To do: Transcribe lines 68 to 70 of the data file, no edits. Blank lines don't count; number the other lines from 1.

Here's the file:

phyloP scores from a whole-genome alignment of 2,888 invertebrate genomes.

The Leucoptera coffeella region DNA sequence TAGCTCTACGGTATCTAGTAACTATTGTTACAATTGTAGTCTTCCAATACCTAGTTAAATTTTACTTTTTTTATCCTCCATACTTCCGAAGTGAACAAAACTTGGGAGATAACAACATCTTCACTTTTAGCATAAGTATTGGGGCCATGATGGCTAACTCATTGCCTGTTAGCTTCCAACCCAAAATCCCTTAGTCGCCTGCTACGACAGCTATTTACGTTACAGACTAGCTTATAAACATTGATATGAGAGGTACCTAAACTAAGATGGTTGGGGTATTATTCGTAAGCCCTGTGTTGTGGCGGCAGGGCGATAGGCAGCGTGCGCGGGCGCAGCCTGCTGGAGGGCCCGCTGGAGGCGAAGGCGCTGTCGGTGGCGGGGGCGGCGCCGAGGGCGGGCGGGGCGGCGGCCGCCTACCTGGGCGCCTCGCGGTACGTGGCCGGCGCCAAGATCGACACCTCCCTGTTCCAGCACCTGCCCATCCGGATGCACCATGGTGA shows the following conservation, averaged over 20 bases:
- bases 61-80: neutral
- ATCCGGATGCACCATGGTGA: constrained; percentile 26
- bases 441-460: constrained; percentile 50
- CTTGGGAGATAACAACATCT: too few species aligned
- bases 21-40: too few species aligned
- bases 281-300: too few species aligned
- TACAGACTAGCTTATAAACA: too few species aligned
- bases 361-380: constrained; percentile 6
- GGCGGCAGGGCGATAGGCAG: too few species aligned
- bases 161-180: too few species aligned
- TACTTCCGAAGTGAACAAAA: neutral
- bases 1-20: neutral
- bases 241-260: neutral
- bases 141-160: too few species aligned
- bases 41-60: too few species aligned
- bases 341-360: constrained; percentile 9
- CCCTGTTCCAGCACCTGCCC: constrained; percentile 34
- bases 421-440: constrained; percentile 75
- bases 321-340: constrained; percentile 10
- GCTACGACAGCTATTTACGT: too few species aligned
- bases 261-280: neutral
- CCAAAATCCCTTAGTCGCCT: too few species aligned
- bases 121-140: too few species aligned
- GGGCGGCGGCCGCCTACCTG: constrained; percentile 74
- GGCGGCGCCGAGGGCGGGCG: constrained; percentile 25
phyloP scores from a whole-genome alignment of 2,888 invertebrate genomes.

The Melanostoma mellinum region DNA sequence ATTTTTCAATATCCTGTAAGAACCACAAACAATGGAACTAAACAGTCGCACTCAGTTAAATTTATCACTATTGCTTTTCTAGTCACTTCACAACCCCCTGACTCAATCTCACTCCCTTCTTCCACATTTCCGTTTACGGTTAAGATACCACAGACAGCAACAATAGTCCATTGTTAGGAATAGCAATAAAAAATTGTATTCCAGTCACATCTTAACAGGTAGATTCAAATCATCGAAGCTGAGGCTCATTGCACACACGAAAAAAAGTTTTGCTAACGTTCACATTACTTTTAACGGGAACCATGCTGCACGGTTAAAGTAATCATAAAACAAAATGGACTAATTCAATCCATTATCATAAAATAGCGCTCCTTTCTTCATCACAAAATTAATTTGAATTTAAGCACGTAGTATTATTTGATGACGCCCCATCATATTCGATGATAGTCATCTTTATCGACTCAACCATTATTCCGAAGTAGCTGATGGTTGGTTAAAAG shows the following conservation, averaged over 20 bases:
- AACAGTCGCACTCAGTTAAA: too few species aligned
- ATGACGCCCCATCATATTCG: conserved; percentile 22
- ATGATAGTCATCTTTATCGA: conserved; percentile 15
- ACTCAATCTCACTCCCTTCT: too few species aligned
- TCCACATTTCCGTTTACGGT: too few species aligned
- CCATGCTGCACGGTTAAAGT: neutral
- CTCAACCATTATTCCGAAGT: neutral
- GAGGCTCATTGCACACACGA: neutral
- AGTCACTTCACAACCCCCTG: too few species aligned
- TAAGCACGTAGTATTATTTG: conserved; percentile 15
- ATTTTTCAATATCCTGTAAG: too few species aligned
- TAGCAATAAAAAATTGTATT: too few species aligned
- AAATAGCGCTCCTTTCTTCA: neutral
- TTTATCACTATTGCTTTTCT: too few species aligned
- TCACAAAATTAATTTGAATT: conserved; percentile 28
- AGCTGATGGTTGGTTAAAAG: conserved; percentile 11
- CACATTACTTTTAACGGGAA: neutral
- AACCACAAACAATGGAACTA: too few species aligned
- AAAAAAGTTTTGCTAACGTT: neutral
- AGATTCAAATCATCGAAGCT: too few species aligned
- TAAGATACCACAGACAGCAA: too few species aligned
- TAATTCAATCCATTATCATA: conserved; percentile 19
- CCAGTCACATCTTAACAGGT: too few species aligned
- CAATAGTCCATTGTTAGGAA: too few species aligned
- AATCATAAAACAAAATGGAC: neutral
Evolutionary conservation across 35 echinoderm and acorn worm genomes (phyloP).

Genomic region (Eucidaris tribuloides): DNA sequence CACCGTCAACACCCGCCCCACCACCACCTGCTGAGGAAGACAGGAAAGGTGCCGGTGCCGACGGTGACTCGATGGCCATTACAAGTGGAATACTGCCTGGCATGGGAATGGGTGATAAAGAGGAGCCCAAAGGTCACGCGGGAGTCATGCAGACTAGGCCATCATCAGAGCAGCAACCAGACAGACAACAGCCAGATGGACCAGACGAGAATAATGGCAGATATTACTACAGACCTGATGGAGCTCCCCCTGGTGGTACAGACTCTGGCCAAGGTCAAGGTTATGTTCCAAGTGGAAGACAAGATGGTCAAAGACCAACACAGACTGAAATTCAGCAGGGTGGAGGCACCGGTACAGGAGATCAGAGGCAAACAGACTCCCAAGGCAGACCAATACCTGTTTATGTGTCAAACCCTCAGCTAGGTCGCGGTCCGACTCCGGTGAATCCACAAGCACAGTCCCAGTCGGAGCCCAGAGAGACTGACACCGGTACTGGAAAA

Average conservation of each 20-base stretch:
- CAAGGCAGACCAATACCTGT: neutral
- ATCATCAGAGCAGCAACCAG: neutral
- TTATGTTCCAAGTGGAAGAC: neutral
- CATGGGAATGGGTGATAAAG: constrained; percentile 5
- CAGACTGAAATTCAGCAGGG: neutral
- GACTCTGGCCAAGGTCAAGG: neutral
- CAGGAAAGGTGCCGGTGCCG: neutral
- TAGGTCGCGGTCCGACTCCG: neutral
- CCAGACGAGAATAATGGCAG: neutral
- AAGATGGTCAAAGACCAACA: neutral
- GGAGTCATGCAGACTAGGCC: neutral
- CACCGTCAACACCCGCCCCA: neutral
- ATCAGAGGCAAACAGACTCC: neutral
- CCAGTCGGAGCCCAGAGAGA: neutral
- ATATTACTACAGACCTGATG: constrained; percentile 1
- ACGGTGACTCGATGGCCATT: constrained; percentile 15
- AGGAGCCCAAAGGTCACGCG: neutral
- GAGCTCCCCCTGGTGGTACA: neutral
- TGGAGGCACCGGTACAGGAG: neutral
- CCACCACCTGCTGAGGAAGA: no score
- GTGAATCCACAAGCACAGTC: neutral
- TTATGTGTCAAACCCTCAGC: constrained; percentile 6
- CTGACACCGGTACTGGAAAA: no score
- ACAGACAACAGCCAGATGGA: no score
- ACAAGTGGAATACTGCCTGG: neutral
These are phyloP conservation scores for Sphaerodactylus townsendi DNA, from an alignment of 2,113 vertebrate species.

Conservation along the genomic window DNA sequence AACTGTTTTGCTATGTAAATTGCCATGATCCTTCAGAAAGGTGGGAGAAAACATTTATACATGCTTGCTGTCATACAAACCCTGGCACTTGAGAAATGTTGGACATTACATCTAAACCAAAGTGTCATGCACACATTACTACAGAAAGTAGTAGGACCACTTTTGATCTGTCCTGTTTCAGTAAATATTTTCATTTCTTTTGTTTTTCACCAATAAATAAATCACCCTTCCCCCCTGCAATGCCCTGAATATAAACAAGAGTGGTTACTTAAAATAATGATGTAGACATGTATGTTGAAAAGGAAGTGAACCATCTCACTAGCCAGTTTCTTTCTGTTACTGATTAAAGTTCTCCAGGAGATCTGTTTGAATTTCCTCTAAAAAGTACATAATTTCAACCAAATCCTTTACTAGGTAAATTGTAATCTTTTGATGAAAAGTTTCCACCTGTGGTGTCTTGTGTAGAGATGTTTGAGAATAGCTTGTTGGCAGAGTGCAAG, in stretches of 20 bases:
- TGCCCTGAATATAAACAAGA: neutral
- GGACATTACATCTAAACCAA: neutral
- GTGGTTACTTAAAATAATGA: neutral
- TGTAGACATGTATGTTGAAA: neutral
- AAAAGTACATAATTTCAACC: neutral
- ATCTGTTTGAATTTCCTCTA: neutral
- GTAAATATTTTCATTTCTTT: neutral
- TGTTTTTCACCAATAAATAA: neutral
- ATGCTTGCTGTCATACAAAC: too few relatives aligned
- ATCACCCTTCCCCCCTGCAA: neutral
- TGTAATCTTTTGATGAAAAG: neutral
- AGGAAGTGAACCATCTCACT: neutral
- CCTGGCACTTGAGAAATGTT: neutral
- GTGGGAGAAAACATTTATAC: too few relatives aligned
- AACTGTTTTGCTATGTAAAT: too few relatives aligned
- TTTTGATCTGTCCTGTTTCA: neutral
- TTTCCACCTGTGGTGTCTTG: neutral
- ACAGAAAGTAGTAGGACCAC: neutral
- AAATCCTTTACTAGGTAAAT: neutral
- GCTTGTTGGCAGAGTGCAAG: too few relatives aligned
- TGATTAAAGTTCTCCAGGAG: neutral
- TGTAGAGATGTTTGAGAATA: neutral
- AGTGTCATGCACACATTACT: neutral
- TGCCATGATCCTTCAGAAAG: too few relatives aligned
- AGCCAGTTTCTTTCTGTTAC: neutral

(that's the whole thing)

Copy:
- GGAGTCATGCAGACTAGGCC: neutral
- CACCGTCAACACCCGCCCCA: neutral
- ATCAGAGGCAAACAGACTCC: neutral